If we are unwilling to live with freedom–and the great responsibility that brings–then God is going to give us rulers who will not allow us to have that freedom. We will be given the rulers our maturity and wisdom demands or allows. We do the same with our children, don’t we? When they are young, lacking maturity and wisdom, our rules are stricter (tyrannical by a teenager’s standards). As they mature, we give them more freedom. Sometimes, we have one child who earns freedom that our other child, at that same age, has not matured into. It seems we have not only elected a president made in our image (again), but we have elected a president who will take away the freedoms we don’t even want, that we haven’t matured into. God is sovereign. Maybe we should start with repentance and teaching our children how to live with the responsibility of freedom.

[1] Jordan, James B. Primeval Saints. Canon Press, 2001, pgs. 141-149. James Jordan explains much more clearly what I have muddled through here, regarding ruling the mature or immature.

How to Celebrate a Christian Hallowe’en

Halloween is not pagan. There, I said it.

Halloween, linguistically, is a contraction of All Hallows Eve, or Hallows Evening, or Hallowe’en. We should recognize the word Hallows from the Lord’s Prayer: “hallowed be thy name.” It is a celebration on the evening before All Hallows Day, also known as All Saints Day, November 1st.

It is not pagan; it is Christian.

Jesus Christ came into this world; he was incarnate. We celebrate his incarnation on Christmas. Jesus Christ, living in this world, defeated death, sin, hell, and Satan. We celebrate his victory on Easter. The Church, united to Jesus Christ, continues what James B. Jordan calls the “mop-up operations” of Jesus Christ’s victory. We celebrate our victory on All Saints Day (and Hallowe’en) by remembering the saints who gave up their lives for that victory.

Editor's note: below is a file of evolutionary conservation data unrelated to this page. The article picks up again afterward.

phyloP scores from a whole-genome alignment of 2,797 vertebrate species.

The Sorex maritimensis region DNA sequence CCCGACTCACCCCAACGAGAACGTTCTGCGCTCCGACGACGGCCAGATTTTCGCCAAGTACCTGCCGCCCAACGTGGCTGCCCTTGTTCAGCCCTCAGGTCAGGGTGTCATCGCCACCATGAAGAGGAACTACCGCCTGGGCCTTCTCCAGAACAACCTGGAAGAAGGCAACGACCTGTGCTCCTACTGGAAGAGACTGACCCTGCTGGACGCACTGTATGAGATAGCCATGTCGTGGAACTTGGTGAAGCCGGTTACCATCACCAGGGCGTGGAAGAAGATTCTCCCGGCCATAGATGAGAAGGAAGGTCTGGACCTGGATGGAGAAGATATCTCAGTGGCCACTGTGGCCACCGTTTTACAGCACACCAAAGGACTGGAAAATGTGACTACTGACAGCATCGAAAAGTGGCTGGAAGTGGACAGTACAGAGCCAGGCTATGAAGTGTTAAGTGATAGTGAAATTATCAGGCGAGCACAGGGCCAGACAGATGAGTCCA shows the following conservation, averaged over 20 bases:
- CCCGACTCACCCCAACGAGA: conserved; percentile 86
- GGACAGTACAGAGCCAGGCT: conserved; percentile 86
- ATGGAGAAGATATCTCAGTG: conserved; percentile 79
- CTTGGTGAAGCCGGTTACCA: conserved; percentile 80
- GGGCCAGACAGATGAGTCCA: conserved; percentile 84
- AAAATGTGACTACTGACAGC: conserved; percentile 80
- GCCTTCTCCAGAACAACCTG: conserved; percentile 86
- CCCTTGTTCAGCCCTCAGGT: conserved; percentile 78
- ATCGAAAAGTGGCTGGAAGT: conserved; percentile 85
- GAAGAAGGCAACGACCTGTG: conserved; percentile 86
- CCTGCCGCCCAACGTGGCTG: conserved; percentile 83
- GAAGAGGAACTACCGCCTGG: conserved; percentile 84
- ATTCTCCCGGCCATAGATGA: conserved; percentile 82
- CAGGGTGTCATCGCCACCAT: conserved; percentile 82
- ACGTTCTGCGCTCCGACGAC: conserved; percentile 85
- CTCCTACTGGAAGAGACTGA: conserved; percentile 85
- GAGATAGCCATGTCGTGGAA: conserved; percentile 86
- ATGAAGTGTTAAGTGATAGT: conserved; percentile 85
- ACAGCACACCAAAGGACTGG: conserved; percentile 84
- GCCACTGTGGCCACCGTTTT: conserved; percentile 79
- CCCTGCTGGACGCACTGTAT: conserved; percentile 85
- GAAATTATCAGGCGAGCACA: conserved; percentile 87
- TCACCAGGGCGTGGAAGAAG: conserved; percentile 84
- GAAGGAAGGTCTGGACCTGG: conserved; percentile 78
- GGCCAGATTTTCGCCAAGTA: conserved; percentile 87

Hallowe’en, then, is the evening in which the Church lives out Christ’s victory and celebrates that victory in her own right.

The Church celebrates that victory by giving liberally. At one point in history, Christians would take food door-to-door to distribute it to the poor. As the Church grew in numbers, people began coming to the homes of Christians to receive distribution of food and treats.

The Church celebrates that victory by loving life. We give not just food to the poor, but treats to children and join in the fun and joy they receive by receiving treats liberally from us.

The Church celebrates that victory by mocking Satan in mocking disguises. Some have pointed out that this is the advent of the red, horned Satan with a silly tail and cartoonish pitchfork. Satan’s sin is his pride, and we laugh with Christ in his victory over Satan by mocking him with cartoonish disguises. Christians join in the fun and joy that comes with Christ’s victory by mocking Satan and his minions in this way, as well as by celebrating saints and biblical heroes as we wear costumes representative of them. There is no harm in wearing costumes representative of other figures as well: princesses, fairies, and others.

Hallowe’en is under the dominion of the Church because it is under the dominion of Christ. Christ rules Hallowe’en just as he rules Christmas, Easter, Sunday, and every other day. The Church participates in and exercises this dominion when she celebrates Hallowe’en, and especially when she celebrates it with more joy, gusto, and vigor than a secular world that completely misses the true meaning of this day–missing it by either assigning no meaning to it, or by assigning false meaning to it.

Learn to love this day. Love it by joyfully giving liberally to the wonder of little children. Love it by joining the saints in all times as we mock the pride of Satan and his defeat at the hands of our Lord and King, Jesus Christ. Love it by loving the life and creation that God has graciously and bountifully bestowed upon us.